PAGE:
The RGGI states’ experience during 2015-2017 differed along a number of dimensions relative to the first six years of the program. The RGGI program as implemented during the 2015-2017 period took place in the context of a changing industry and regulatory landscape and with significant changes adopted and implemented by RGGI states. Specifically:
• During 2017, the RGGI states used the six years of prior program experience as they undertook a top-to-bottom review of RGGI, and made a number of changes in the program.
• Many states adjusted how they spent RGGI auction proceeds over time, shifting the use of allowance revenues to reflect changing program and state objectives.
• Fossil fuel prices changed significantly since the start of the program, with natural gas prices (and in turn, wholesale electricity prices) having decreased substantially.
• Electric resources have shifted, with accelerated retirements of older and less efficient (and in most cases, higher-emitting) generating units, and with distributed and central-station renewable energy resources growing at a rapid pace in many of the RGGI states.
Such factors have the potential to influence the administration of RGGI and associated power system and economic impacts. For example, the lower average natural gas prices in 2015-2017 relative to the prior six years led to lower electricity prices in wholesale power markets, which had the effect of reducing the economic value of RGGI-funded EE programs for electricity and heating consumers. Also, the tightening of RGGI’s CO2 emissions cap contributed to an increase in allowance prices, the operating costs of affected generating units, and impacts on wholesale electric prices. The lower number of allowances available to the market, however, was in part offset by higher allowance prices, and thus only slightly reduced auction proceeds available to RGGI states during the 2015-2017 period.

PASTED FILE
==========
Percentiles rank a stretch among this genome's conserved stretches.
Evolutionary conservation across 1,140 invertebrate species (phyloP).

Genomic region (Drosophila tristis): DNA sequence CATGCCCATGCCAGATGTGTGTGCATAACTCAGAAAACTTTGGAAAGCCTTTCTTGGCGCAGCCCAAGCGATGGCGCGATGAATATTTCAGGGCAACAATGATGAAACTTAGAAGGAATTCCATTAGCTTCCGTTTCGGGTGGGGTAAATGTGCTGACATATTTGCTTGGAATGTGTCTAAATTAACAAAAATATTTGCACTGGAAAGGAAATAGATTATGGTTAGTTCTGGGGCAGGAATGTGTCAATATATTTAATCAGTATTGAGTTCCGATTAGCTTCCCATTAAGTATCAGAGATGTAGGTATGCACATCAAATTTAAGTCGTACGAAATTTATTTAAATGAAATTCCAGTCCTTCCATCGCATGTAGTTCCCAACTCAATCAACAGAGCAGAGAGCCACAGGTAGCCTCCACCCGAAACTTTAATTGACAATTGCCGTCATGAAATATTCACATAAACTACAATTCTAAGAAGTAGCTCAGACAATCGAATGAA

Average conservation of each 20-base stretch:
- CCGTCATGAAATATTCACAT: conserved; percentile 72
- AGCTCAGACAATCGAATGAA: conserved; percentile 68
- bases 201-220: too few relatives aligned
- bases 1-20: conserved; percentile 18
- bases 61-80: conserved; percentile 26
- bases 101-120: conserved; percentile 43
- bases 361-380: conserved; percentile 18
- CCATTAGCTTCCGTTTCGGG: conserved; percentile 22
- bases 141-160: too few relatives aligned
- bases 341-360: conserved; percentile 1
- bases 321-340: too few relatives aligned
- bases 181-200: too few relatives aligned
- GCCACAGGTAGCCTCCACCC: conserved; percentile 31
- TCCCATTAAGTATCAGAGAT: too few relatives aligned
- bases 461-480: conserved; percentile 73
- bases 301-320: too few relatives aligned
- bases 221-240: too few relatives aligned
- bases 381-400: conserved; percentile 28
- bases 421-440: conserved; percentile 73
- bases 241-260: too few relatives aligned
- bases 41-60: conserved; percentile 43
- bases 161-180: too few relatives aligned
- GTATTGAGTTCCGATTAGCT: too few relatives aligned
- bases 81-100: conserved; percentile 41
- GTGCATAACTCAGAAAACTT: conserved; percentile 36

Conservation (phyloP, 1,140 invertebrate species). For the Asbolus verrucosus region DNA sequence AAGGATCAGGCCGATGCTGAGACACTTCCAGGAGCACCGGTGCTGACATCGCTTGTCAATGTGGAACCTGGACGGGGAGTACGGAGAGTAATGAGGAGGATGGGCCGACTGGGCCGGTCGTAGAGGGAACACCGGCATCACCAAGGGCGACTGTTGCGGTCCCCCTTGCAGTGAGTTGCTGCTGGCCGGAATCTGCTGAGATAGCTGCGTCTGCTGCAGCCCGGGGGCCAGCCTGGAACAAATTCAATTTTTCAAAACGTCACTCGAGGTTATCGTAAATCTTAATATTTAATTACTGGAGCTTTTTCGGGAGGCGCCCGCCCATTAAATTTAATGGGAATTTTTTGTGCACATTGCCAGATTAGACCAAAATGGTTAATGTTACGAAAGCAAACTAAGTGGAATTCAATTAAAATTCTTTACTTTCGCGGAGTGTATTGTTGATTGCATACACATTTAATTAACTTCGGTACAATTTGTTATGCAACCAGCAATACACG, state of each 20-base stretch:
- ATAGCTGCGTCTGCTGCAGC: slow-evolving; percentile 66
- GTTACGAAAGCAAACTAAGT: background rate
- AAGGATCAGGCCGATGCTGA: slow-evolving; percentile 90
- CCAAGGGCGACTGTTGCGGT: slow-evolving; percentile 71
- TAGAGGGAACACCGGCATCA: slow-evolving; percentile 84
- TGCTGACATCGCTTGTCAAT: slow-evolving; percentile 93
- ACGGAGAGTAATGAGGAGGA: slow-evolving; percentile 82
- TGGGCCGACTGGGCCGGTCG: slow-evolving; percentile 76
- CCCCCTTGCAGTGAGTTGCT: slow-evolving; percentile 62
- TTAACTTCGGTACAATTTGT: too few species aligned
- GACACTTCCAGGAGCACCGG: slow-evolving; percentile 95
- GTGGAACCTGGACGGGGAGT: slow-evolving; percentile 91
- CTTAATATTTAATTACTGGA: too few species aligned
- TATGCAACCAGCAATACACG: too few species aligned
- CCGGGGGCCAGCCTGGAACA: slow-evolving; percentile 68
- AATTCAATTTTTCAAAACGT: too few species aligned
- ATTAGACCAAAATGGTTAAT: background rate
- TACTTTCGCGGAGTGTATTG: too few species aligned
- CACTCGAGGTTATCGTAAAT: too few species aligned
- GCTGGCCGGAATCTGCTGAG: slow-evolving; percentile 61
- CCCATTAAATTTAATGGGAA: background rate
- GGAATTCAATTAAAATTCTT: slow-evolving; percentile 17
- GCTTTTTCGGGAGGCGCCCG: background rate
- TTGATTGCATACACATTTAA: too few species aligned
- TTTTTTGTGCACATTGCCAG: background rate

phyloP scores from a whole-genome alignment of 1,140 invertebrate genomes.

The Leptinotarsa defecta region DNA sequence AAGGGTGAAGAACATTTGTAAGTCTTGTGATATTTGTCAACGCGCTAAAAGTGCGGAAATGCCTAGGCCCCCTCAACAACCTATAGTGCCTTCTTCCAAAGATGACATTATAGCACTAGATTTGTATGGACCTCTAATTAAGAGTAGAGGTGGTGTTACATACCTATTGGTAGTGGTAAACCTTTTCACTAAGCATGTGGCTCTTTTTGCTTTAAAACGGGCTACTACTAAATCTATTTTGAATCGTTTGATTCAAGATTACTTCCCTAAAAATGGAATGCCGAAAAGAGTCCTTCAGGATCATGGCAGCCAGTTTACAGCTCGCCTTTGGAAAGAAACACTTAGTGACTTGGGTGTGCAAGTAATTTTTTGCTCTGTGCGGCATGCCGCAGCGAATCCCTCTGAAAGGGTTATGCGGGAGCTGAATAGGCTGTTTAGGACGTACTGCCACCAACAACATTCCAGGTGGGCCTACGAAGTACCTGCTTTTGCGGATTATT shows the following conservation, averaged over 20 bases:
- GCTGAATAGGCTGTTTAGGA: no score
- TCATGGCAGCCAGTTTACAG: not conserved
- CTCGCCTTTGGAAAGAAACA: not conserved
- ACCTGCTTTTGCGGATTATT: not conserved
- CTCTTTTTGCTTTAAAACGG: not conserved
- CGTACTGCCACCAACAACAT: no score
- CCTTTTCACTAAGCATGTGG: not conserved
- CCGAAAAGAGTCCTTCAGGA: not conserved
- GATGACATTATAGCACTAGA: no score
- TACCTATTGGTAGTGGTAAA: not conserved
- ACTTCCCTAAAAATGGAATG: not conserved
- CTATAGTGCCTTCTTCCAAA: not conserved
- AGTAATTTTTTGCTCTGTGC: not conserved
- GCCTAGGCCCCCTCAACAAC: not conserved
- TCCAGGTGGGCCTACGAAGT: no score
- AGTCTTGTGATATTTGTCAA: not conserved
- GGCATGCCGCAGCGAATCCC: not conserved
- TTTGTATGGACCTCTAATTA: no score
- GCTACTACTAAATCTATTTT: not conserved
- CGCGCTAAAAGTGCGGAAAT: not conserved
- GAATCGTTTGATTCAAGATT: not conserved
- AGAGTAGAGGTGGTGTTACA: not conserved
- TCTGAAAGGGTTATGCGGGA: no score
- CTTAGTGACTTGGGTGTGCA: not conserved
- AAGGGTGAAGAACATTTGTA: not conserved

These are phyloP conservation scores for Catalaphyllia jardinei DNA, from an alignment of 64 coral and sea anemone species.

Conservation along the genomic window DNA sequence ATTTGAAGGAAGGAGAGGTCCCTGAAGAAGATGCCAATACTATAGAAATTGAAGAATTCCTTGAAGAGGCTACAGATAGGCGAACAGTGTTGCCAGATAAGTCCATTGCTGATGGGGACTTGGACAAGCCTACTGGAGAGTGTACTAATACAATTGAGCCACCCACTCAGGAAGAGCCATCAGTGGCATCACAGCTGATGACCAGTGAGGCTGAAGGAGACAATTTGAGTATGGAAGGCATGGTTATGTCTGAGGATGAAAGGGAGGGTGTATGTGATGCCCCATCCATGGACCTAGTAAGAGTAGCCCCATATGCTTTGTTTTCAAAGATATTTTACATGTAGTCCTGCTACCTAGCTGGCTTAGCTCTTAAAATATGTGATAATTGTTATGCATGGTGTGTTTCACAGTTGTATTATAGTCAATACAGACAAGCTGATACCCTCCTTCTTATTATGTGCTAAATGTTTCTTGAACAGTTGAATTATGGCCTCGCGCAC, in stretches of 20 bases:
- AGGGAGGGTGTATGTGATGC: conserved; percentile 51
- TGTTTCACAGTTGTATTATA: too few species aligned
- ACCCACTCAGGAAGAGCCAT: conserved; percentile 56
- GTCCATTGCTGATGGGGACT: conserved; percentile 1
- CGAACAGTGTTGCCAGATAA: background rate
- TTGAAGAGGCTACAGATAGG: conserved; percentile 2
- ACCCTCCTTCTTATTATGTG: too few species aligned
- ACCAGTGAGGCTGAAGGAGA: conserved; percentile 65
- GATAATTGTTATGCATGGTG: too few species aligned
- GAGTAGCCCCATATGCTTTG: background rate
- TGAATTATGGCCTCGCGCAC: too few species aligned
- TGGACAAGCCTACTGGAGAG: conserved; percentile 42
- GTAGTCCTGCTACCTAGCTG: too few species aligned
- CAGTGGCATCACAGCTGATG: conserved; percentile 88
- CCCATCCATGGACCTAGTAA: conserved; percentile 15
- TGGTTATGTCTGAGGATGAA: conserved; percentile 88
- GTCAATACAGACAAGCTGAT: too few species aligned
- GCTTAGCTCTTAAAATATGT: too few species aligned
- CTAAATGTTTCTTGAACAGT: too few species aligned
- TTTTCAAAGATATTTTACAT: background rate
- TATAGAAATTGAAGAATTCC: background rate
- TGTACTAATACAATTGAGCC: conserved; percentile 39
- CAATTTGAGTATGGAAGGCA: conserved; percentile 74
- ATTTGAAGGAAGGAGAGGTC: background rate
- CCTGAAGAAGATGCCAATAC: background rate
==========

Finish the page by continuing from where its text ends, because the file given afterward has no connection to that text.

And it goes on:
Despite the shifting context for RGGI, the core elements of the program including a declining CO2 emissions cap, allowance auctions, reinvestment of auction proceeds, active trading of allowances, monitoring of program administration, participation and outcomes, and cooperation among a diverse set of states and stakeholders operate in ways that continue to produce positive economic and programmatic results for the participating states.